“It was great to see Ford’s commitment to the Rebelle by entering three Bronco Sport teams. And our fans were really excited to see them in action,” said Miller.
“Each team brought a different perspective which was fun to watch. Shelby Hall and Penny Dale, experienced off-roaders who had participated in the rally before, were very focused on the score and competition. Neophytes to off-roading, Jovina Young and Erica Martin, from Ford’s Bronco Sport internal team, were a really strong team and were very smart and thoughtful in their decisions. It was great to watch them work together. They were very focused, but also had a lot of fun. It is great to see employees get to literally live in their vehicles for 10 days. That experience is invaluable. Newcomers to the rally, Elana Scherr and Betsy Anderson were covering the vehicle and the rally for a story, but fully immersed themselves in the challenge. Betsy has experience in off-road racing, but Rebelle is so different from other races, so I can’t wait to hear more about her experience. I would see Elana writing notes at night and was impressed that after a long day, she had the energy to stay focused on the task of journalism. They were very professional.”
What’s next for Miller and the Rebelle? “Next year, the rally will see some fun changes in the route and see new places. We will still remain in the desert southwest. The 5th year edition was definitely the toughest, with a lot of highlight locations and terrain from year’s past, but it’s time to create the next 5 years. We want the rally to change and grow in new and exciting ways, while maintaining our reputation as a ‘proving ground’.”
The Rebelle participant may be a student, a CEO, or a mother, says Miller; it’s women from many different walks of life. Miller believes each brings unique qualities to the event. “Want efficiency? Ask a mother,” she says. “Determination and drive? A CEO can answer. An unbridled desire for adventure and smiles for miles? Youth will serve well. What you will not find at Rebelle is off-roaders in highly-specialized vehicles.” Although she has experience in this segment of the 4WD racing world, Miller wanted to create an attainable event where women can shine, in vehicles they may otherwise use in every-day life. She credits the low cost of entry, the event format, and the opportunity for automakers to accomplish real-world testing as part of her Rebelle Rally’s “secret sauce”.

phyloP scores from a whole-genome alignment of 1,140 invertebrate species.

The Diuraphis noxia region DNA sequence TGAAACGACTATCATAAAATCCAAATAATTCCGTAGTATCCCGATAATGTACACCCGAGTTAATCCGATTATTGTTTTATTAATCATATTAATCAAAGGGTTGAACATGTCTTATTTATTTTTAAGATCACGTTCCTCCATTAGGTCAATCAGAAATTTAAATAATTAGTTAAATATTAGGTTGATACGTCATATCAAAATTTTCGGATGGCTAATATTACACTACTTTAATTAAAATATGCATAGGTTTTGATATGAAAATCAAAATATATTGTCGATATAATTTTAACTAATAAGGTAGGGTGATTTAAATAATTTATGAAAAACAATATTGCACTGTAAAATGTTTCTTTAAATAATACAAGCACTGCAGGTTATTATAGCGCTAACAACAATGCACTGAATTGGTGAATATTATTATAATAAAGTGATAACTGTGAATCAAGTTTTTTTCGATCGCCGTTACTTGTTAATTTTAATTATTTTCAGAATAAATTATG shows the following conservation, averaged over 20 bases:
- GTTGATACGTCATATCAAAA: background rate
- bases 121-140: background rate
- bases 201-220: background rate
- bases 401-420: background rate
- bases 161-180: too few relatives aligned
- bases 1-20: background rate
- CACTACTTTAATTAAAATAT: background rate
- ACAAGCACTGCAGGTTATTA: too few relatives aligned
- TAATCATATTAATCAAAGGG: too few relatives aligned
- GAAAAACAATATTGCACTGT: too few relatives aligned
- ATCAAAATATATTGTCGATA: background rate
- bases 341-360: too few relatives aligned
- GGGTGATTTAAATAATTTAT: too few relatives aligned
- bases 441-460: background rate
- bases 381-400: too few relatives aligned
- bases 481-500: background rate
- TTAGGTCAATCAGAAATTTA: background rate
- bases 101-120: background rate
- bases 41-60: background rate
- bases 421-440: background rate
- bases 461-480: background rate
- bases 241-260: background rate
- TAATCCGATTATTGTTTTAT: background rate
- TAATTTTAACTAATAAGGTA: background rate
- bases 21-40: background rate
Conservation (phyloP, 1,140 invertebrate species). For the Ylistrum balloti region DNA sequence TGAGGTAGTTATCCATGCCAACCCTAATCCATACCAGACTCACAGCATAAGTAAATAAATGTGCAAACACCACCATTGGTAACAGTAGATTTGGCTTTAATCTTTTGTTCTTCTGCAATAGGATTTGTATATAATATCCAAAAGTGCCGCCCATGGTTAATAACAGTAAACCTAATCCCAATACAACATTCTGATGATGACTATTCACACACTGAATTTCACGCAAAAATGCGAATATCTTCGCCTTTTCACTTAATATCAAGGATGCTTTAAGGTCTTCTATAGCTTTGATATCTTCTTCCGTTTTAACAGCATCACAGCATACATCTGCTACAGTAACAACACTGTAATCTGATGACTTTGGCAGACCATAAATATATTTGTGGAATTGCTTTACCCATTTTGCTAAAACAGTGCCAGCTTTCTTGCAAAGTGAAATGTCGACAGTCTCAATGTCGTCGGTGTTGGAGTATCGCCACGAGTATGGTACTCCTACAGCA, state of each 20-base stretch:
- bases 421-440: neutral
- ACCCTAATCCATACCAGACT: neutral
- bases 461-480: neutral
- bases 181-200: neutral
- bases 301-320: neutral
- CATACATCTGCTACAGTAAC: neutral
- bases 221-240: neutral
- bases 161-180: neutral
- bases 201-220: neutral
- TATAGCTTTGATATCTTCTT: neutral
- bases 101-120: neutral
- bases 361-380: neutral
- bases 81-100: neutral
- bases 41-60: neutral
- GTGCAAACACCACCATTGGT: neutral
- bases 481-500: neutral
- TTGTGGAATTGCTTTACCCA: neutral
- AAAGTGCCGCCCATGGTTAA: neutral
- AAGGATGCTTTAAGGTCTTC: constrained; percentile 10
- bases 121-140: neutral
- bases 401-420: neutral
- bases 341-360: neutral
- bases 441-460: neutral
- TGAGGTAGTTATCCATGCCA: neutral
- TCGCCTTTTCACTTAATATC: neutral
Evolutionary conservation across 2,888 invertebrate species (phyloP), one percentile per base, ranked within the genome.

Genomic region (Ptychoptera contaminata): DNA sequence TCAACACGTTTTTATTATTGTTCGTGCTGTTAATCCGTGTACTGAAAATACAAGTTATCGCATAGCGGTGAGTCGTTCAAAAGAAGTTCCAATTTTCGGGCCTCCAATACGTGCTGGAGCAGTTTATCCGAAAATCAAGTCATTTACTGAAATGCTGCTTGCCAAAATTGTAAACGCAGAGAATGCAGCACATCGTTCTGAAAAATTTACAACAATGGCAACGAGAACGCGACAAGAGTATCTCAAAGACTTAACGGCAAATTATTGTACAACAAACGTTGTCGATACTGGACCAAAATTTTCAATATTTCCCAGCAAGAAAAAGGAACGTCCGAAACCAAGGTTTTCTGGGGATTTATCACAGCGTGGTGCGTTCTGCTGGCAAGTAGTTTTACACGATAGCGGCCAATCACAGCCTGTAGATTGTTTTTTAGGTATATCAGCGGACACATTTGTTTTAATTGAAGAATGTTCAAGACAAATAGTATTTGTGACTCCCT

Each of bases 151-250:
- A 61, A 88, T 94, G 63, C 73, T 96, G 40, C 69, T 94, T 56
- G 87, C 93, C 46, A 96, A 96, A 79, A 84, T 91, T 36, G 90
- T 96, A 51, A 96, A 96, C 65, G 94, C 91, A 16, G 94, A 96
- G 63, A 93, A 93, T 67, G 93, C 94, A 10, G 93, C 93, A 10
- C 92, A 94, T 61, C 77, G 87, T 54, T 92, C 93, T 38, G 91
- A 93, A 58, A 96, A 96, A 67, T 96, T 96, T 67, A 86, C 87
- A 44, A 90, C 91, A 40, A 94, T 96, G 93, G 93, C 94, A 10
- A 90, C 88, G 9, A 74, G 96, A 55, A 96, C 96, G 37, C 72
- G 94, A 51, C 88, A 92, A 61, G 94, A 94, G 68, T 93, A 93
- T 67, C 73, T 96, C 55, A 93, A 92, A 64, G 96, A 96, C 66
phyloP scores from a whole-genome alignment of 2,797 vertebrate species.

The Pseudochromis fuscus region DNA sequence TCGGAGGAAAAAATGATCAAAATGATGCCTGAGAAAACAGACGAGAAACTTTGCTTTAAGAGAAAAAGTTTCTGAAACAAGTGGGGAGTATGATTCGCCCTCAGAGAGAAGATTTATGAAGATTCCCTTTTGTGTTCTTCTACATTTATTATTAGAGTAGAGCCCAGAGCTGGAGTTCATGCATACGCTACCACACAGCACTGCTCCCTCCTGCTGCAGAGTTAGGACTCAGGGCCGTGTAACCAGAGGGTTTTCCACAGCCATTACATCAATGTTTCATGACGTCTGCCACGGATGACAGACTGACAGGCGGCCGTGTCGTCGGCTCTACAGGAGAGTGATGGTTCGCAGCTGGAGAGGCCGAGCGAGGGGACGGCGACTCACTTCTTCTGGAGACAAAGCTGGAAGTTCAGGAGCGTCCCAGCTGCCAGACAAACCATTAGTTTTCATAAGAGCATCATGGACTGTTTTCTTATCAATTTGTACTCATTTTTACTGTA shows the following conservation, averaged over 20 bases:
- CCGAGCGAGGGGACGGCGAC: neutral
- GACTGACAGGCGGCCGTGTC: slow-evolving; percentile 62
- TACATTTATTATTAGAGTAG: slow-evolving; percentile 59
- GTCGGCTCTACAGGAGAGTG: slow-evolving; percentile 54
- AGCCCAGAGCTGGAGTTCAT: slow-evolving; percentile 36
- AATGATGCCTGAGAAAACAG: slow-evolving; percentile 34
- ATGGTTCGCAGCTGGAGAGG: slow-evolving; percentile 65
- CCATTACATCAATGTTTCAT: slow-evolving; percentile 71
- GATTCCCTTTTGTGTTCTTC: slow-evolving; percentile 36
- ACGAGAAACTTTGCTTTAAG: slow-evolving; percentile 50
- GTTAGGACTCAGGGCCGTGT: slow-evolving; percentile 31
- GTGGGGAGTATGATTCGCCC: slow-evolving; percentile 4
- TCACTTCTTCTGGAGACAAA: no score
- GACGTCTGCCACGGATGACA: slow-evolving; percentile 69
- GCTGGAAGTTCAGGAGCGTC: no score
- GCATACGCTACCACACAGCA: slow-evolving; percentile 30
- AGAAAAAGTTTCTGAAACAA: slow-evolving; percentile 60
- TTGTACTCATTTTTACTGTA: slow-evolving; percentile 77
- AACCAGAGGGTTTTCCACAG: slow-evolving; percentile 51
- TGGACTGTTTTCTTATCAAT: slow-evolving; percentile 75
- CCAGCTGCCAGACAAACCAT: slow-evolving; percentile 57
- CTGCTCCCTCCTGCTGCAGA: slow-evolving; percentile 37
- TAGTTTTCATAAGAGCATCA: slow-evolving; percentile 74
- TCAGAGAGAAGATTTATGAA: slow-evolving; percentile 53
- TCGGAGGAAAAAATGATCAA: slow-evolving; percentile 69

Now, five years in, Miller has honed in even further on what she sought at the beginning: a crew that could pull off a world-class event that inspires women to challenge themselves to accomplish what they didn’t think possible. It’s been a win for the participants and a win for Miller!
*What is it? Teams of two —a driver and navigator —relinquish their cell phones and all GPS and Internet-enabled devices and rely on old-world navigation to find their way to checkpoints of varying degrees of difficulty using only a compass, maps and roadbooks. The rally is not a race for speed but rather precision driving and navigating and travels through designated open off-highway vehicle areas across Nevada and California, using Tread Lightly! principles.
For further information, go to www.rebellerally.com